Finally, a reminder that health is not everything; it is not of itself a worthwhile goal for how we live our lives. It is not happiness; it is not love and caring; it is not compassion or lending a helping hand to others. Improving health may be one means to a better life, but is not an end in itself.
Unfortunately, in some ways, health has become a moral issue. As if “good” people work out at the gym and are obsessed with their own health, while “bad” people let themselves go.
I don’t think so.
California nutritionist Joanne Ikeda puts it this way: “When I meet St. Peter at the Pearly Gate and he asks me what I’ve done with my life, I don’t think he’ll be very impressed if I say, ‘Well, I kept my weight below a BMI of 25.’”
Instead of worrying unnecessarily over health risks we may not even have, all of us, of every size, will be happier and healthier if we accept ourselves as we are and get on with our lives. Health providers and others need to allow their patients the respect and freedom to do this.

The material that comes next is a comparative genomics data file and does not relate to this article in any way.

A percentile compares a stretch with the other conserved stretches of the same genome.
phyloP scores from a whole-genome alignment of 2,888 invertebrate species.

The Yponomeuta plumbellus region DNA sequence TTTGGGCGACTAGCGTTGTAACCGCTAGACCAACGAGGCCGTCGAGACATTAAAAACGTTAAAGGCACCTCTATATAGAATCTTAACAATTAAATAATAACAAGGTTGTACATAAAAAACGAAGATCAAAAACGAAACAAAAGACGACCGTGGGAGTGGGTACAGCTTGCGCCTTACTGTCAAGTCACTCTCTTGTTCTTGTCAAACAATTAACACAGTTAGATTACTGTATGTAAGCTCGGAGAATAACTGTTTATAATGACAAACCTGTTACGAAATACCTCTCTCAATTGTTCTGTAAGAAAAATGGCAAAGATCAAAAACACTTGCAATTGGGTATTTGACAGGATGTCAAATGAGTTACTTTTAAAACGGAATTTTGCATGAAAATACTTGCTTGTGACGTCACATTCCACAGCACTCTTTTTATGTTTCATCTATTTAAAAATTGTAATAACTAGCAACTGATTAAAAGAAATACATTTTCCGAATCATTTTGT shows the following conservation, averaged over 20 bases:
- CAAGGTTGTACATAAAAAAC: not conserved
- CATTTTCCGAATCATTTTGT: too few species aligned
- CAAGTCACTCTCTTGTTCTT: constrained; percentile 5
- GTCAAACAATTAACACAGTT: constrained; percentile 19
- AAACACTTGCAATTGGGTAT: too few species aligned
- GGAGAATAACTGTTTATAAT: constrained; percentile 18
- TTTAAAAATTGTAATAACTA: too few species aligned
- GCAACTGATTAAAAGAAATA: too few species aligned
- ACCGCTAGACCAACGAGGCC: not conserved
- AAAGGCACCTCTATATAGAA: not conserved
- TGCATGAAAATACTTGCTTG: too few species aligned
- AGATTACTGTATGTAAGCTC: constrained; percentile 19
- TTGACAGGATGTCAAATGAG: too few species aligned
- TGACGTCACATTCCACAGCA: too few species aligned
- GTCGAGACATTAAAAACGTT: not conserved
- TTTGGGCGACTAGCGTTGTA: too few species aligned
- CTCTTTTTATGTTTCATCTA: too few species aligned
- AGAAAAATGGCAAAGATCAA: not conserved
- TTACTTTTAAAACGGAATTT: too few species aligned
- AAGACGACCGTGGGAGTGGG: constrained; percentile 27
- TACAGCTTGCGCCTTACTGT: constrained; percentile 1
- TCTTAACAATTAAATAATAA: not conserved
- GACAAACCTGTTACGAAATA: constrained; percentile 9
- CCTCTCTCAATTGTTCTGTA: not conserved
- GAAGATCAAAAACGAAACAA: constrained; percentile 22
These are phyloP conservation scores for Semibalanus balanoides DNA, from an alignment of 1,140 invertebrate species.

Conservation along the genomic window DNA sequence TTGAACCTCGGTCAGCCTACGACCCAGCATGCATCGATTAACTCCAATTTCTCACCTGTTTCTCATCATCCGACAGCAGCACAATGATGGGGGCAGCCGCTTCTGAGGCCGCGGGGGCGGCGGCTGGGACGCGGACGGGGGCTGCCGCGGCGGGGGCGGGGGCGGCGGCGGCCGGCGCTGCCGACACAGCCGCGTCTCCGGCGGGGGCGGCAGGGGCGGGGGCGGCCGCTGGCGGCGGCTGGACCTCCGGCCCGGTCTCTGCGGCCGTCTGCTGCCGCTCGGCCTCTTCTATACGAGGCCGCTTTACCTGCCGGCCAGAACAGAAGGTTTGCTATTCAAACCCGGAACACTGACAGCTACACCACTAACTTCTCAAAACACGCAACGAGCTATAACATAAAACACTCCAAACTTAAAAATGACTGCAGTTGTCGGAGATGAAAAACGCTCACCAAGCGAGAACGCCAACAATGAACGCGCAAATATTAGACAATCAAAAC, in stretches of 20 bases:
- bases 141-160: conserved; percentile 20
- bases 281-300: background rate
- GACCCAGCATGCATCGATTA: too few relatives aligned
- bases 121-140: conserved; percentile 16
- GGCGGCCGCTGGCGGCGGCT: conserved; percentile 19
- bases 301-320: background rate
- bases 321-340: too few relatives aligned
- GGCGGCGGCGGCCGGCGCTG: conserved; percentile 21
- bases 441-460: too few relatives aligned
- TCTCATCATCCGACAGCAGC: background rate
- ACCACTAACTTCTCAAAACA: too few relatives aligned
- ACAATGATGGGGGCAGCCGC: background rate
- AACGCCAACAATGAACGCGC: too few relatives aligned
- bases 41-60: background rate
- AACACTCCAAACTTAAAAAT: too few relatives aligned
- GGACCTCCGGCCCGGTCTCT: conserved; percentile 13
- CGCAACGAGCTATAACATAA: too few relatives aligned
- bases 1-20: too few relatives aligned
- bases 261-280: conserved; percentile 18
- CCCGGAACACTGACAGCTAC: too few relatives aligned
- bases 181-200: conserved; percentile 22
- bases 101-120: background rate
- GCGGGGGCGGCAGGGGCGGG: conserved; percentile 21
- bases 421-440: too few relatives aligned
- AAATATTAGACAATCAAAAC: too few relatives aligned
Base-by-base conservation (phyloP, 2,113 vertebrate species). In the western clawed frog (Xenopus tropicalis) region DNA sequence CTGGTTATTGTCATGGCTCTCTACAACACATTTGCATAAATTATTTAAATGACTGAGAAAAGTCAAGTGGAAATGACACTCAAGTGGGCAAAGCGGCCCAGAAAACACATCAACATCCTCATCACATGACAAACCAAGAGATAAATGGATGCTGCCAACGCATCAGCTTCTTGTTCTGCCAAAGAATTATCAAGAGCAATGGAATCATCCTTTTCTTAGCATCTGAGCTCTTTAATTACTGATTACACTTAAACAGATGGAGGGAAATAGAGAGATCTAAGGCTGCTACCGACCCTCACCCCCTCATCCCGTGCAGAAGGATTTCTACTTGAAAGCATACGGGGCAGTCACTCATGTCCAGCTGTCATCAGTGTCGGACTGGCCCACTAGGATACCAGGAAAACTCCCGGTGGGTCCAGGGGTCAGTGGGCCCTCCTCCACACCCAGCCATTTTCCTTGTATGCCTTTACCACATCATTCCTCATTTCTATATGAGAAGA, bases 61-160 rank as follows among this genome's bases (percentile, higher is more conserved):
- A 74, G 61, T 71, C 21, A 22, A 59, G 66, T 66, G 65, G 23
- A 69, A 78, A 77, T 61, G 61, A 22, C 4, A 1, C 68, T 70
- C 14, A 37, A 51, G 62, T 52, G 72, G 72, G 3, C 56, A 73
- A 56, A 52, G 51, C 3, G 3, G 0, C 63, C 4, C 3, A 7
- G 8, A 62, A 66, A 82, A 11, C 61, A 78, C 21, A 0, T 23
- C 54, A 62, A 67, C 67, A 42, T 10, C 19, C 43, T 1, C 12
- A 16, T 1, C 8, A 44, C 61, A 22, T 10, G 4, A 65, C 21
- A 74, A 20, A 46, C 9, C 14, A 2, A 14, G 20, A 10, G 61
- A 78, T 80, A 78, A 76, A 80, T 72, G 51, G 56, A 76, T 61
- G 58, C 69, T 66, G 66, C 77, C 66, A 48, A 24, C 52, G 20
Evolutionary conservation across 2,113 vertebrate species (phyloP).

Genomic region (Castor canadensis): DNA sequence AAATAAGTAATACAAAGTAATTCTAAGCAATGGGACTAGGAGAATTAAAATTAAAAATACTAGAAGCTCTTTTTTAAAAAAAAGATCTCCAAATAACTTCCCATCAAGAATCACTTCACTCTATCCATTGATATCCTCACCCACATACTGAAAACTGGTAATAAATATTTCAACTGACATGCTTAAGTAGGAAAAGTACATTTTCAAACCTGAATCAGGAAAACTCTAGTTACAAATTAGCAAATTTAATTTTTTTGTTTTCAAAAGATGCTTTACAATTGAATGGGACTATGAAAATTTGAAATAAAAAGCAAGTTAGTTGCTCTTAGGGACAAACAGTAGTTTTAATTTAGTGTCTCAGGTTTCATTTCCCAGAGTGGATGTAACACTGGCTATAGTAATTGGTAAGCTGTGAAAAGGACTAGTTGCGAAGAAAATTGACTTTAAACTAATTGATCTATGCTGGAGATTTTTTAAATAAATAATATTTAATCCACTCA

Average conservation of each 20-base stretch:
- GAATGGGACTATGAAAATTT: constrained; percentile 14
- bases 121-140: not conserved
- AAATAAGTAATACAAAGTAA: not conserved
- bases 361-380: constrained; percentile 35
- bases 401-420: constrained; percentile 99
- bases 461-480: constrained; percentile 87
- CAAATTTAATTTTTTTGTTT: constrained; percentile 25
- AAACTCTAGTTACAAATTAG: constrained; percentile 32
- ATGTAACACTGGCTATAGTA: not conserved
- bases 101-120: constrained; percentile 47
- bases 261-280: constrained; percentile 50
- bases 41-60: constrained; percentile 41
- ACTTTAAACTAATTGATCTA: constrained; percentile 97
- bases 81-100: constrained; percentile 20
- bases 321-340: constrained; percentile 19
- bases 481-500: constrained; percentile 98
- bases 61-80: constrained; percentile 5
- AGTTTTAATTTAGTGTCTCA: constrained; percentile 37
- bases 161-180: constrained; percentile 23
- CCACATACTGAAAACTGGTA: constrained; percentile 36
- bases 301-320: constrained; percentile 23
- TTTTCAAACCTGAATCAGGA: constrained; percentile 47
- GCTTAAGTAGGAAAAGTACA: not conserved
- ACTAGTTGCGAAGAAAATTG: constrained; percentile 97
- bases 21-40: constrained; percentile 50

Adapted from material in Women Afraid to Eat, Children and Teens Afraid to Eat, and Underage and Overweight, by the author, Francie M. Berg. Copyright 2008, 2004, 2001, 2000, Francie M. Berg, Healthy Weight Network, Hettinger, North Dakota. All rights reserved. www.healthyweight.net
Health care for large people: Concerns
For large people, health can be a complicated subject. Even if people are healthy, even if they eat right, get plenty of exercise, and take good care of themselves, plus-size people are often judged to be unhealthy. This judgment can come from strangers, friends, family, employers, or even health care professionals.